: Do you know the weird thing? It wasn't really a discussion with my husband and I. It was never a question whether or not we were going to show his face. I chose this as my life four and a half years ago. My son has obviously never suggested that he wants to be judged by the world. And I know how hard it is to be judged by the world. I don't think anyone could have prepared me for how difficult it is to hear others' opinions on my physical appearance. I don't want to put my son through that.

I’m not judging anyone who shows their baby’s face. If you’ve found a way to make it work for you, wonderful. But as somebody who is very public, I know what that did to me, and I don't want to expose my son to that.

My son has obviously never suggested that he wants to be judged by the world. And I know how hard it is to be judged by the world. I don't think anyone could have prepared me for how difficult it is to hear others' opinions on my physical appearance. I don't want to put my son through that.


VWF: You started this journey during the early days of the pandemic and welcomed your child in 2021. What has that been like?

TF: A COVID baby! You know, it’s hard. I'm not going to lie. I come from a South Asian family where we still believe that it takes a village. That's not just a random phrase. We actually behave that way. My siblings all help raise their children together. If they need time off, my siblings will come to my mom's house. Our other siblings will go and help.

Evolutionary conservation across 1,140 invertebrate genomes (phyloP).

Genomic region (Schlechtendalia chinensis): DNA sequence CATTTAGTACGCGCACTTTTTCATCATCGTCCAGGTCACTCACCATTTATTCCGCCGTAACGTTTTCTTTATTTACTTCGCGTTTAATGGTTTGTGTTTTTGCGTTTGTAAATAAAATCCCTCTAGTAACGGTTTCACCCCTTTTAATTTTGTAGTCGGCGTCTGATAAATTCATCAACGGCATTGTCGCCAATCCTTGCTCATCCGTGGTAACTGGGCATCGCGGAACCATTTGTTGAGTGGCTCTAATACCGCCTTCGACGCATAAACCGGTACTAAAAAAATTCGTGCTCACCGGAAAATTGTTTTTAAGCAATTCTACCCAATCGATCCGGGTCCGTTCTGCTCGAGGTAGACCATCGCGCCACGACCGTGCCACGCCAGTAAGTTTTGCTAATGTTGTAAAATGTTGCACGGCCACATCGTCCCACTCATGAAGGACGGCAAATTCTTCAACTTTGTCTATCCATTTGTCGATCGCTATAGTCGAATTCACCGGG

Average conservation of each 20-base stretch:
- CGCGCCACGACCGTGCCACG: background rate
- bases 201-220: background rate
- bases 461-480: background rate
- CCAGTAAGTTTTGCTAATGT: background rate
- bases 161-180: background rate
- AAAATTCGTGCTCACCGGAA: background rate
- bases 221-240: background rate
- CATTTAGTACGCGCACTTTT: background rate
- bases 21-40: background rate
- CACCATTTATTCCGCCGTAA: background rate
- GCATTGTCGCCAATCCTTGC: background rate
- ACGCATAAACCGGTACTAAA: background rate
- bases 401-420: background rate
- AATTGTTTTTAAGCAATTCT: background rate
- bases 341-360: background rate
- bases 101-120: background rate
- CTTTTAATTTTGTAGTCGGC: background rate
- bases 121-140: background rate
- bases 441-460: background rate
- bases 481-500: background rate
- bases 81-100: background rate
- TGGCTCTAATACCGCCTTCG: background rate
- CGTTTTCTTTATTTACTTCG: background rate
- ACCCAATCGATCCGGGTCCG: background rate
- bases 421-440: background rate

But being in America, so far away from all my family, it is very difficult. It's just me and my husband. For over two years, we didn’t have anyone other than our nanny in the home. And so it's been really difficult. We didn't want to put him at risk.

When you have a baby, you want your friends to come over and see them. Literally not one person came over. Antoni [Porowski from “Queer Eye”] was the first one, in February 2022. He had to get a bunch of COVID tests before visiting; he was our first house guest in two years.

VWF: There is a lot of talk about sustainability in fashion and beauty; how are you living a more sustainable life?

TF: I get a lot of product through the mail constantly from brands, and a lot of it is sustainable product, but it's not great product. But sometimes, we come across great things that are also sustainable!

That’s how we feel with everything in our lives. If we can find a sustainable product that is equally as good as whatever we were using before, I feel good about that. I think I'm doing as much as I can right now. Baby steps.

VWF: What’s a baby must-have you’re loving right now?

TF: I love these Goodnest Magic Wash Dissolving Soap Sheets. This product is actually really helpful—and we don't need to have as many things in the diaper bag. It’s sustainable and it’s a great product, so it makes sense for us.


By Dory Zayas
Dory Zayas is a freelance beauty, fashion, and parenting writer. She spent over a decade writing for celebrity publications and since having her daughter in 2019, has been published on sites including INSIDER and Well+Good.